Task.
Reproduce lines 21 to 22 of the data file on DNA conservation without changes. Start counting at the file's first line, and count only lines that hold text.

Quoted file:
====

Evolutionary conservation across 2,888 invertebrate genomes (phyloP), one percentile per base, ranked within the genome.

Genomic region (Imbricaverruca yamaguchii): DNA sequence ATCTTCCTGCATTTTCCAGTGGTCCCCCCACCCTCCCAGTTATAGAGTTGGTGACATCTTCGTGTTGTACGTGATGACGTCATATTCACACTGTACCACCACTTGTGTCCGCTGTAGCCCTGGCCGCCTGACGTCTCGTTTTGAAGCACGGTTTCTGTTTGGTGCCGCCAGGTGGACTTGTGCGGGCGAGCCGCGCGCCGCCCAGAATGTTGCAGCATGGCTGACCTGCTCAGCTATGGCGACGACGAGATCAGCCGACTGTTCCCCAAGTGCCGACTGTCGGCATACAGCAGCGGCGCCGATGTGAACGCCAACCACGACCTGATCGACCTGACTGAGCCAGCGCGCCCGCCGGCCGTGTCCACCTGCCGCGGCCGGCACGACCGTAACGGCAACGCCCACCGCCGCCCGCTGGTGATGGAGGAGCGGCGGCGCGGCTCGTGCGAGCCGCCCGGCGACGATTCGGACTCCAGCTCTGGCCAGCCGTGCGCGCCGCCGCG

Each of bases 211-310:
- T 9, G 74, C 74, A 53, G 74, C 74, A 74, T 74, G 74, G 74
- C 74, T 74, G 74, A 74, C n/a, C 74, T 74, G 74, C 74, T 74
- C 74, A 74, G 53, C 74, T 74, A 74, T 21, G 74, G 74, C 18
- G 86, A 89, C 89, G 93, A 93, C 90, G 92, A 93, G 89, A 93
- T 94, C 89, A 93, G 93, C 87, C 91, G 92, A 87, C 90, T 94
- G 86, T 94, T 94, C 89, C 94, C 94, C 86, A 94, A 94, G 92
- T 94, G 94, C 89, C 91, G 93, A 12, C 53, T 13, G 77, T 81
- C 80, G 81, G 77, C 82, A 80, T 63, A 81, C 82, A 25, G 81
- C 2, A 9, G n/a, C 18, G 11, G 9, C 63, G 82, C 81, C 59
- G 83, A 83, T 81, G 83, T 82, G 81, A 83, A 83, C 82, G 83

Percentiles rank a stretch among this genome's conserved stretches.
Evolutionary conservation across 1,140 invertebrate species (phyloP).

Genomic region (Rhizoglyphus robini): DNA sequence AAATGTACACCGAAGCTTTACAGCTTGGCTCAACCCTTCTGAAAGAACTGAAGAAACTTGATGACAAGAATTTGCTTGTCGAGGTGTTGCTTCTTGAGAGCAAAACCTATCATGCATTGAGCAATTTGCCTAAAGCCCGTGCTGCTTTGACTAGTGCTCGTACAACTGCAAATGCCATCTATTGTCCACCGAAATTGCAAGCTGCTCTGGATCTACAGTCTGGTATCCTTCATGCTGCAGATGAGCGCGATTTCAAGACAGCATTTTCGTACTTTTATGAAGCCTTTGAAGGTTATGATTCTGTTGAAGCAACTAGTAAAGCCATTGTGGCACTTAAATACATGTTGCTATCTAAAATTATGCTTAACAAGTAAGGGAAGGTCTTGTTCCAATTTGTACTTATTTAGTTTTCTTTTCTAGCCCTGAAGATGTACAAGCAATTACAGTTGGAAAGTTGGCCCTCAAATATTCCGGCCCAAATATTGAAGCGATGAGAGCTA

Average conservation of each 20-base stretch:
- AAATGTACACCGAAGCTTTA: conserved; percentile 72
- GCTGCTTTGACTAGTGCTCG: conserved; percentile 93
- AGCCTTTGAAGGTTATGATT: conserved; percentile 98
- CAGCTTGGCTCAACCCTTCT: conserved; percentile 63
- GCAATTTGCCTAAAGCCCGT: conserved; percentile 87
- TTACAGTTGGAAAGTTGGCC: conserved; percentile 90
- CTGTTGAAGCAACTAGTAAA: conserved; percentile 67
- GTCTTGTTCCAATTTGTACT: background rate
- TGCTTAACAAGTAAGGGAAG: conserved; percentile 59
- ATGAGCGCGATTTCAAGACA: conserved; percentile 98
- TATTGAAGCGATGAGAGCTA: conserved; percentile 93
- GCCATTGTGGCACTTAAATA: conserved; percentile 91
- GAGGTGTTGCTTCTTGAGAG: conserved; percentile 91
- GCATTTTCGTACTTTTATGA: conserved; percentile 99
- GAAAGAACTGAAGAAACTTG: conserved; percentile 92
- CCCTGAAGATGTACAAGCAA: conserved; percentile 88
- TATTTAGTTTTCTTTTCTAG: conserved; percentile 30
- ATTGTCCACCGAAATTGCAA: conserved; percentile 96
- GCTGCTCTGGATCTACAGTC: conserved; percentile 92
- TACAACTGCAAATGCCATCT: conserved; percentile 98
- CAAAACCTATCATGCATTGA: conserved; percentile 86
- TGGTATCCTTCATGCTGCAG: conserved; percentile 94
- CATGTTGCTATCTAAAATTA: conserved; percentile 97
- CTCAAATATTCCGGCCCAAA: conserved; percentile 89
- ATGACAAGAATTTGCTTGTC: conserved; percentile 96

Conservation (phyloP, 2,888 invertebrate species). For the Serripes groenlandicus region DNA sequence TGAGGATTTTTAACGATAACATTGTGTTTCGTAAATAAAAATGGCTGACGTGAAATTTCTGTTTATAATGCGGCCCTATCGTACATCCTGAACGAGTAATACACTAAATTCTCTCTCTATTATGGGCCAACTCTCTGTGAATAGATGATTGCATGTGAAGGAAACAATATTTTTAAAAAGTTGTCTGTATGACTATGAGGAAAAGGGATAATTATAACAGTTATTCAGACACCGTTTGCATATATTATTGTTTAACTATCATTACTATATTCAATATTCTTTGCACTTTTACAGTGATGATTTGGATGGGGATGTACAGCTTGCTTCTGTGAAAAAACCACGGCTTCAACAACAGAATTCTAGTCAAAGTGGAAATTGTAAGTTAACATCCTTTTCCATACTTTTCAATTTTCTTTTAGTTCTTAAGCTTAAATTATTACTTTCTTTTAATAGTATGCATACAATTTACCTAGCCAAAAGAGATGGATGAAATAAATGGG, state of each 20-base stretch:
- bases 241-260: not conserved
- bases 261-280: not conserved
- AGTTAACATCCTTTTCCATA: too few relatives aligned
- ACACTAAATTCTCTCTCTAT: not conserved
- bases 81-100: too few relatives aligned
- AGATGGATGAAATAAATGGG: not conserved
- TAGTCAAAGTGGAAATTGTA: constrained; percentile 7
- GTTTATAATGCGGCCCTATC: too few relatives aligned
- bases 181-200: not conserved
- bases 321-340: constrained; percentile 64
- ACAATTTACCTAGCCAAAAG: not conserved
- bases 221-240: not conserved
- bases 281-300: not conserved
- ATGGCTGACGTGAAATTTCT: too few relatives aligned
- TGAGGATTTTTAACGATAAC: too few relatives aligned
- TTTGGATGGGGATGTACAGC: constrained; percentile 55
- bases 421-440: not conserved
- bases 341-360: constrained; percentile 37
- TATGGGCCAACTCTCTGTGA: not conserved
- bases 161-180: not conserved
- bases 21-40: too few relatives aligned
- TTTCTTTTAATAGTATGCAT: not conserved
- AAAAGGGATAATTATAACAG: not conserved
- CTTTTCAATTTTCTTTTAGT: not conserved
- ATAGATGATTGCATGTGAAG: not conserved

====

- CAGCTTGGCTCAACCCTTCT: conserved; percentile 63
- GCAATTTGCCTAAAGCCCGT: conserved; percentile 87